Bank sees ballast water boosting boxship, bulker scrapping

Expensive ballast water equipment could be a significant factor for small containership scrapping. Credit: TechCross
Expensive ballast water equipment could be a significant factor for small containership scrapping. Credit: TechCross

Containerships of less than 2,999 teu will be most susceptible to early scrapping once the Ballast Water Management Convention goes into force next year, according to investment bank JP Morgan.

In an analyst note published 12 December, JP Morgan’s Noah Parquette used the percent of fleets with vessels over 15 and 20 years old by 2021 in the containership, bulker, and tanker sectors to gauge whether scrapping a vessel was likely given the cost of installing a USD1 million ballast water management system (BWMS).

Starting 8 September 2017, shipowners choosing to comply with the convention using a BWMS will have to install it over the next five years, depending on a ship’s next required drydock survey after that date.

Parquette found that 53.7% of containerships of less than 2,999 teu would be older than 15 years by 2021, and the cost of a BWMS as a percent of the value of ships in that capacity range was estimated at 26.7%, both the highest among ship categories.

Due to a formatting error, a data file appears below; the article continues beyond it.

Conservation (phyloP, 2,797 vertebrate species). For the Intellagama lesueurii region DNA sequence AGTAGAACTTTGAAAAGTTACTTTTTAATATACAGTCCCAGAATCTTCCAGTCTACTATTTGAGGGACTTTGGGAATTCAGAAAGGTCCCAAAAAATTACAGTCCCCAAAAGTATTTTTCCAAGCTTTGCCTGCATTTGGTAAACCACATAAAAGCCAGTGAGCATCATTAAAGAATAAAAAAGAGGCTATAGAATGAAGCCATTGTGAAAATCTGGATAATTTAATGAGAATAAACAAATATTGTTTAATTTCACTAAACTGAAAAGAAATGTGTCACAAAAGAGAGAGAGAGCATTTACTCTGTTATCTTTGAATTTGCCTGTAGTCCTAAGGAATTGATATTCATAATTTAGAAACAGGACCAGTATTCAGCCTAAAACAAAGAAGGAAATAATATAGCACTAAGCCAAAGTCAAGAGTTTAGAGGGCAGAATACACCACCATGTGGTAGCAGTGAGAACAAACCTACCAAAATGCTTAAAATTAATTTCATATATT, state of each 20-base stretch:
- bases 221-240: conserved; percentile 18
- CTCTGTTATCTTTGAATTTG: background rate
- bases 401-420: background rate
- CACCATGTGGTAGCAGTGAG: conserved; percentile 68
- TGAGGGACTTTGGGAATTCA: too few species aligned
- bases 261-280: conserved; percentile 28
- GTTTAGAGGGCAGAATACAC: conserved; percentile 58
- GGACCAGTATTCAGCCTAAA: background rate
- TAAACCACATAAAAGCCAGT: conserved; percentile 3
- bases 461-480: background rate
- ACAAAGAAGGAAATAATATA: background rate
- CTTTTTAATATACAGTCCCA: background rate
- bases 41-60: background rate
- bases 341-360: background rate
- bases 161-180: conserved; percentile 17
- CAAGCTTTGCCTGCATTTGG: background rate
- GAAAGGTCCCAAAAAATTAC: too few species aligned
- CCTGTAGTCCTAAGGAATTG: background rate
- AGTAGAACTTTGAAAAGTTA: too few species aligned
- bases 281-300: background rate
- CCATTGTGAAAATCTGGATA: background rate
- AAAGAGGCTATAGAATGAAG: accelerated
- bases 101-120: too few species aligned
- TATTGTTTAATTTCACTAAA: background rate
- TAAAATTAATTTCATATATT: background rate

Handysize bulkers, 28% of which are over 15 years old, stand to be affected by the convention through early scrapping as well, a vessel segment where Parquette estimated the cost of ballast water equipment as a percent of value at 25%.

He pointed out that while the tanker fleet has the highest average age and the highest amount of the fleet turning 15 years old, the cost of ballast water equipment is higher for the dry bulk and container fleets as a percentage of ship values.

“Smaller product tankers could benefit as well, although we believe the incremental scrapping effects on larger, expensive crude tankers will be modest,” according to Parquette.

He noted, however, that “these new regulations should be good for all sectors of shipping by lowering the hurdle for scrapping older ships.”

A tanker research analyst told IHS IHS Markit that because of the five-year span that effectively gives owners time comply the regulation, “the main point to understand is that any impact that scrapping has on vessel capacity will be staggered, it’s not going to be as overnight as people think.”